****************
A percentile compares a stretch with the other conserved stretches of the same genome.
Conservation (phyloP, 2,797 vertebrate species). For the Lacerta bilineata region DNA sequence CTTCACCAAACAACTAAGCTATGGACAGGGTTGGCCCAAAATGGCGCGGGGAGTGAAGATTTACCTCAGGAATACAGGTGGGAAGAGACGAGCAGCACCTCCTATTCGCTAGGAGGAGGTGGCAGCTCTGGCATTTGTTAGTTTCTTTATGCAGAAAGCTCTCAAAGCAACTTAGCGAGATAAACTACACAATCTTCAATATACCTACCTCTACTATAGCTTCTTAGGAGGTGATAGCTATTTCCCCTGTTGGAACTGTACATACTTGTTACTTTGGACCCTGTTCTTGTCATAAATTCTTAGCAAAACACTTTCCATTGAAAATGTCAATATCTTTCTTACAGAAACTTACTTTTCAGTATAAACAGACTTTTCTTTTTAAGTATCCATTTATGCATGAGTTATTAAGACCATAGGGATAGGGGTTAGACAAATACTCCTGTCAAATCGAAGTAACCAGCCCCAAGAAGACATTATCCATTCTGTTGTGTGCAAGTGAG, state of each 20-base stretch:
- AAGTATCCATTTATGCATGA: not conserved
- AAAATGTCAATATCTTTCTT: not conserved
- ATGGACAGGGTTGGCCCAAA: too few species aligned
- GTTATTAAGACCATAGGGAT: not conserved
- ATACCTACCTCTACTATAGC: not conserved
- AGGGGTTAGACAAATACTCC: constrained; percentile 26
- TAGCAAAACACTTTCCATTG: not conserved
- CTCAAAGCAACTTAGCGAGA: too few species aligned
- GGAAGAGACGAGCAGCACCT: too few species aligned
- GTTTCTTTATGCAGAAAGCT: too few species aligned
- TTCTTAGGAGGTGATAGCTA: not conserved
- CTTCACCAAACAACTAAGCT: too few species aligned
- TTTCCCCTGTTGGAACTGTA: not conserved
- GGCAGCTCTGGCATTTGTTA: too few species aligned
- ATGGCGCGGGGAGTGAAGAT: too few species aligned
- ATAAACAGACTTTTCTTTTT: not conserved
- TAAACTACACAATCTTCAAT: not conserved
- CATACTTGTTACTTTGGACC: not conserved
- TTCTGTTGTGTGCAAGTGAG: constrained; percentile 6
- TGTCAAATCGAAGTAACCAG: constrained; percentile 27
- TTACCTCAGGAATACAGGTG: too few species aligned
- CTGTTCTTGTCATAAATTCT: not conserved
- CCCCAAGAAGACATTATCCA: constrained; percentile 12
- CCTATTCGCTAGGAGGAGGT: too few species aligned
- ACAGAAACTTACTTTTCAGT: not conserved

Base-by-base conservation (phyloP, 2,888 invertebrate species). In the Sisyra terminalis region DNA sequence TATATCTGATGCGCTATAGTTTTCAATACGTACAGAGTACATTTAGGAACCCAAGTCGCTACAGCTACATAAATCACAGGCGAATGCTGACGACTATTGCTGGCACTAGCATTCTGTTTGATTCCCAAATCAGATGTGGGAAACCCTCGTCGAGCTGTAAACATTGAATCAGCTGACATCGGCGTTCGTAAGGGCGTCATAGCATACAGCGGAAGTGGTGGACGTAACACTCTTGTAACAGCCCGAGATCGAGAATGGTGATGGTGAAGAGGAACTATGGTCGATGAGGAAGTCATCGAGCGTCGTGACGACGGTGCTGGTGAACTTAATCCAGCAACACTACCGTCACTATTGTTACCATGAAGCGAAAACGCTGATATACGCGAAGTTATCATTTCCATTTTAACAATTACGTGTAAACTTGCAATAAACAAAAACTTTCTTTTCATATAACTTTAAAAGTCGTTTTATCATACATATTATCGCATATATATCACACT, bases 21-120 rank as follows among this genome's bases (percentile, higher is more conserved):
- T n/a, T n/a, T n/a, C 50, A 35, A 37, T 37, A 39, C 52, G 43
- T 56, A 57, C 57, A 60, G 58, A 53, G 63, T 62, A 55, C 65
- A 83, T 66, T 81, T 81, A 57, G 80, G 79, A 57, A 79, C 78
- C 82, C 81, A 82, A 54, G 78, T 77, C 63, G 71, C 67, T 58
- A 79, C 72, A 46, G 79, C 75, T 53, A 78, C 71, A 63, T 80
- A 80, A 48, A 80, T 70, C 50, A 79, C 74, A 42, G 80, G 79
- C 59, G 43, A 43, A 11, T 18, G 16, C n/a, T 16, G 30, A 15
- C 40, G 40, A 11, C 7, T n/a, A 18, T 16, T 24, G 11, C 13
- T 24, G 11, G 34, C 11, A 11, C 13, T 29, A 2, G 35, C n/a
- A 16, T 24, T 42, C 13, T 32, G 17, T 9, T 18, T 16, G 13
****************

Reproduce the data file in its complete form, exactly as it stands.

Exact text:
A percentile compares a stretch with the other conserved stretches of the same genome.
Conservation (phyloP, 2,797 vertebrate species). For the Lacerta bilineata region DNA sequence CTTCACCAAACAACTAAGCTATGGACAGGGTTGGCCCAAAATGGCGCGGGGAGTGAAGATTTACCTCAGGAATACAGGTGGGAAGAGACGAGCAGCACCTCCTATTCGCTAGGAGGAGGTGGCAGCTCTGGCATTTGTTAGTTTCTTTATGCAGAAAGCTCTCAAAGCAACTTAGCGAGATAAACTACACAATCTTCAATATACCTACCTCTACTATAGCTTCTTAGGAGGTGATAGCTATTTCCCCTGTTGGAACTGTACATACTTGTTACTTTGGACCCTGTTCTTGTCATAAATTCTTAGCAAAACACTTTCCATTGAAAATGTCAATATCTTTCTTACAGAAACTTACTTTTCAGTATAAACAGACTTTTCTTTTTAAGTATCCATTTATGCATGAGTTATTAAGACCATAGGGATAGGGGTTAGACAAATACTCCTGTCAAATCGAAGTAACCAGCCCCAAGAAGACATTATCCATTCTGTTGTGTGCAAGTGAG, state of each 20-base stretch:
- AAGTATCCATTTATGCATGA: not conserved
- AAAATGTCAATATCTTTCTT: not conserved
- ATGGACAGGGTTGGCCCAAA: too few species aligned
- GTTATTAAGACCATAGGGAT: not conserved
- ATACCTACCTCTACTATAGC: not conserved
- AGGGGTTAGACAAATACTCC: constrained; percentile 26
- TAGCAAAACACTTTCCATTG: not conserved
- CTCAAAGCAACTTAGCGAGA: too few species aligned
- GGAAGAGACGAGCAGCACCT: too few species aligned
- GTTTCTTTATGCAGAAAGCT: too few species aligned
- TTCTTAGGAGGTGATAGCTA: not conserved
- CTTCACCAAACAACTAAGCT: too few species aligned
- TTTCCCCTGTTGGAACTGTA: not conserved
- GGCAGCTCTGGCATTTGTTA: too few species aligned
- ATGGCGCGGGGAGTGAAGAT: too few species aligned
- ATAAACAGACTTTTCTTTTT: not conserved
- TAAACTACACAATCTTCAAT: not conserved
- CATACTTGTTACTTTGGACC: not conserved
- TTCTGTTGTGTGCAAGTGAG: constrained; percentile 6
- TGTCAAATCGAAGTAACCAG: constrained; percentile 27
- TTACCTCAGGAATACAGGTG: too few species aligned
- CTGTTCTTGTCATAAATTCT: not conserved
- CCCCAAGAAGACATTATCCA: constrained; percentile 12
- CCTATTCGCTAGGAGGAGGT: too few species aligned
- ACAGAAACTTACTTTTCAGT: not conserved

Base-by-base conservation (phyloP, 2,888 invertebrate species). In the Sisyra terminalis region DNA sequence TATATCTGATGCGCTATAGTTTTCAATACGTACAGAGTACATTTAGGAACCCAAGTCGCTACAGCTACATAAATCACAGGCGAATGCTGACGACTATTGCTGGCACTAGCATTCTGTTTGATTCCCAAATCAGATGTGGGAAACCCTCGTCGAGCTGTAAACATTGAATCAGCTGACATCGGCGTTCGTAAGGGCGTCATAGCATACAGCGGAAGTGGTGGACGTAACACTCTTGTAACAGCCCGAGATCGAGAATGGTGATGGTGAAGAGGAACTATGGTCGATGAGGAAGTCATCGAGCGTCGTGACGACGGTGCTGGTGAACTTAATCCAGCAACACTACCGTCACTATTGTTACCATGAAGCGAAAACGCTGATATACGCGAAGTTATCATTTCCATTTTAACAATTACGTGTAAACTTGCAATAAACAAAAACTTTCTTTTCATATAACTTTAAAAGTCGTTTTATCATACATATTATCGCATATATATCACACT, bases 21-120 rank as follows among this genome's bases (percentile, higher is more conserved):
- T n/a, T n/a, T n/a, C 50, A 35, A 37, T 37, A 39, C 52, G 43
- T 56, A 57, C 57, A 60, G 58, A 53, G 63, T 62, A 55, C 65
- A 83, T 66, T 81, T 81, A 57, G 80, G 79, A 57, A 79, C 78
- C 82, C 81, A 82, A 54, G 78, T 77, C 63, G 71, C 67, T 58
- A 79, C 72, A 46, G 79, C 75, T 53, A 78, C 71, A 63, T 80
- A 80, A 48, A 80, T 70, C 50, A 79, C 74, A 42, G 80, G 79
- C 59, G 43, A 43, A 11, T 18, G 16, C n/a, T 16, G 30, A 15
- C 40, G 40, A 11, C 7, T n/a, A 18, T 16, T 24, G 11, C 13
- T 24, G 11, G 34, C 11, A 11, C 13, T 29, A 2, G 35, C n/a
- A 16, T 24, T 42, C 13, T 32, G 17, T 9, T 18, T 16, G 13